The Sun Salutation sequence is where we begin. There are a number of variations of this sequence so you can change it to suit your needs. You can start with just 2-3 rounds of a fairly easy sequence and build up to a 6-8 repetitions of a very vigorous sequence that will raise your heart rate and really get the blood pumping. This is what we’ll be working towards in class.

We’ll be making good use of the warm-up provided by Sun Salutations to help develop flexibility. First of all the quads, which are overlooked far too much in my opinion. It can be really satisfying to develop hamstring flexibility, but it really should be balanced with developing flexibility in your quads.

Then we’ll alternate between sequences that lift the heart rate and holding static poses to stretch. Although some poses, particularly the Warrior poses, can do both jobs at once!

It felt good today to work through the class I’d planned and to hear people working hard. I know I found it hard work to do all the demonstrations and talk at the same time! Hopefully by the time I’m heading up Pen-y-Fan I’ll be making it look easy…

What to expect in – and after – a yoga class

If you’ve never done yoga before you might want to know what to expect in your first class, and it might also be useful to know what to expect afterwards.

A yoga class normally begins sitting down. The teacher may give some instructions about how to sit or to adjust your position to make sure your posture is okay. Often there will be a few minutes to allow everyone to bring their focus and attention to the class ahead.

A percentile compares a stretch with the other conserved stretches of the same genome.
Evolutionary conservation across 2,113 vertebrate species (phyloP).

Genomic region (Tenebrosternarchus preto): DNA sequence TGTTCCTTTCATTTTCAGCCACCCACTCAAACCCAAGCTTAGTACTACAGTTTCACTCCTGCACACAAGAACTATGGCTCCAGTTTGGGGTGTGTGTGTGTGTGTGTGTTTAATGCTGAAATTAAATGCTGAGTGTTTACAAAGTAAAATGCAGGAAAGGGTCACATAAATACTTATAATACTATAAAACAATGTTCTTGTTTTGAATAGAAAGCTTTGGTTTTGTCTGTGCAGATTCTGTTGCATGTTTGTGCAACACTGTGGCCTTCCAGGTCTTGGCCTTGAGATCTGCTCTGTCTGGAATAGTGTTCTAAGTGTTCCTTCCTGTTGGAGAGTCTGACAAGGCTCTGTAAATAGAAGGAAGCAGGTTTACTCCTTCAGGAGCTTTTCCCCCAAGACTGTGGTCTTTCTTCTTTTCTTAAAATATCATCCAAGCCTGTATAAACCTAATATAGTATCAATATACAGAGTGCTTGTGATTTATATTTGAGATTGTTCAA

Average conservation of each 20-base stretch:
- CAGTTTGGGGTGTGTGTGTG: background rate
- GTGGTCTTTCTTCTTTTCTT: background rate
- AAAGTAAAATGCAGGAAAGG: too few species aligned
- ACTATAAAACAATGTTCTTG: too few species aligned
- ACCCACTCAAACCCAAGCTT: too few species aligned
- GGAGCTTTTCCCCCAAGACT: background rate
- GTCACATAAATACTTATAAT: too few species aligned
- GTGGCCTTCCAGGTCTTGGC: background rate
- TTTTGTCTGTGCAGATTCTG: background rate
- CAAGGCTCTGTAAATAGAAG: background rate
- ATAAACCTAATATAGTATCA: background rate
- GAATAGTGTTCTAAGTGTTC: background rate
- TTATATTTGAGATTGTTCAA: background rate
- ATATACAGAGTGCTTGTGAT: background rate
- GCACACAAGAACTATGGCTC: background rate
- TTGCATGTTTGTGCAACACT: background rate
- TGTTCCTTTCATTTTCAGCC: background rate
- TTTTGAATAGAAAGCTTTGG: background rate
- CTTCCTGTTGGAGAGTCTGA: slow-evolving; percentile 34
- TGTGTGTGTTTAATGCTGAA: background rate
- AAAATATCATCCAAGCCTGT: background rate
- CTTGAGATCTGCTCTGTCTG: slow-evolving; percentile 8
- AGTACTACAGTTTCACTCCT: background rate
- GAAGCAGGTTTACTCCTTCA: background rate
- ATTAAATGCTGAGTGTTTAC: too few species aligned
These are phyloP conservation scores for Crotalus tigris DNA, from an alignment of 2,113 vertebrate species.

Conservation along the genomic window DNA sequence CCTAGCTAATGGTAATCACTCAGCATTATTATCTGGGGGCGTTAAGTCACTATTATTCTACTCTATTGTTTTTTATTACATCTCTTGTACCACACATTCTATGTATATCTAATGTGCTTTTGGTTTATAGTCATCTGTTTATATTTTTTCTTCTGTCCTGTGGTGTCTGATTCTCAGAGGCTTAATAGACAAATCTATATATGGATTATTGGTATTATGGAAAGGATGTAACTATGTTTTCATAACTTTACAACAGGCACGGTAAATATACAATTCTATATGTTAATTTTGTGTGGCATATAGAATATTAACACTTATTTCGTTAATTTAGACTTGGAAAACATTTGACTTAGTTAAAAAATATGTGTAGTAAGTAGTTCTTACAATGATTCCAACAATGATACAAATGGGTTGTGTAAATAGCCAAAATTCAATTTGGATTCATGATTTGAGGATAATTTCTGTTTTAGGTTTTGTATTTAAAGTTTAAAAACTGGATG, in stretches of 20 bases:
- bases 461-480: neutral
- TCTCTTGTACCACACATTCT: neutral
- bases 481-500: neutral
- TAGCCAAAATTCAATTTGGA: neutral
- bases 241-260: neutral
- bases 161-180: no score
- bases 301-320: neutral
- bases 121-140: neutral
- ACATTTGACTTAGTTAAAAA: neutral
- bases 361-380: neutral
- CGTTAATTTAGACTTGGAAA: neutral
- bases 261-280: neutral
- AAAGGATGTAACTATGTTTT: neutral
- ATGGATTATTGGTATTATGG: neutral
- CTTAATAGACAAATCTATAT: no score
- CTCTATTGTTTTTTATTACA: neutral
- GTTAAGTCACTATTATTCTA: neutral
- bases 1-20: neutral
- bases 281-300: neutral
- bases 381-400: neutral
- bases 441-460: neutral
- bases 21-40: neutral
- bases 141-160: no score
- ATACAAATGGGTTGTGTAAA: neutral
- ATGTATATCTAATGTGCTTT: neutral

What happens next will depend on your teacher and the style of yoga they teach. In some classes you’ll go straight into a flowing sequence called Sun Salutation (Surya Namaskar). This is a really good way to warm up before doing some stretches. Other classes may start in a more gentle manner, using some limbering exercises and gentle stretches to help you prepare for the class ahead. Or you might go straight into poses (asanas).

A good teacher will tell you what to expect and will demonstrate what they want you to do before talking you through things. You can also expect more instruction and guidance as you’re doing a pose. This will continue throughout the class.

If you’re new to yoga it can be difficult to do some things as well as the more experienced students. Don’t worry. In a good class your teacher will allow for all levels of ability. Everyone should be able to work at their level.

The end of the class is normally used for relaxation. This could include some breathing exercises (pranayama) before a short period of relaxing lying down (Savasana).

It’s true that in some classes you’ll be asked to join in a chant or ‘om’ but don’t feel under any pressure to do so. It can take a while to become comfortable doing new things in new surroundings with a bunch of strangers. It is worth giving it a go at some point however. And while its true that yoga classes are more popular with women, most classes will be mixed. Your teacher could be a man or a woman.

A day or two after a yoga class it is not unusual to feel some tightness or soreness in your muscles. This is known as DOMS – delayed onset muscle soreness. It’s simply a sign that you’ve been working your muscles and now your body is working to repair them. This is when you’re actually getting fitter! You can ease the soreness by being active, going for a walk is best, and you can help your body rebuild your muscles by drinking plenty of water and eating well. That doesn’t mean eating nothing but protein! A good, balanced diet will give you body everything it needs to do its job.

Doing 1 class of yoga a week will help to develop your range of motion, strength and stamina, and muscles tone – but don’t expect any miracles. If you practice regularly, and if you look after yourself outside of class by eating a healthy diet, then you should notice an improvement.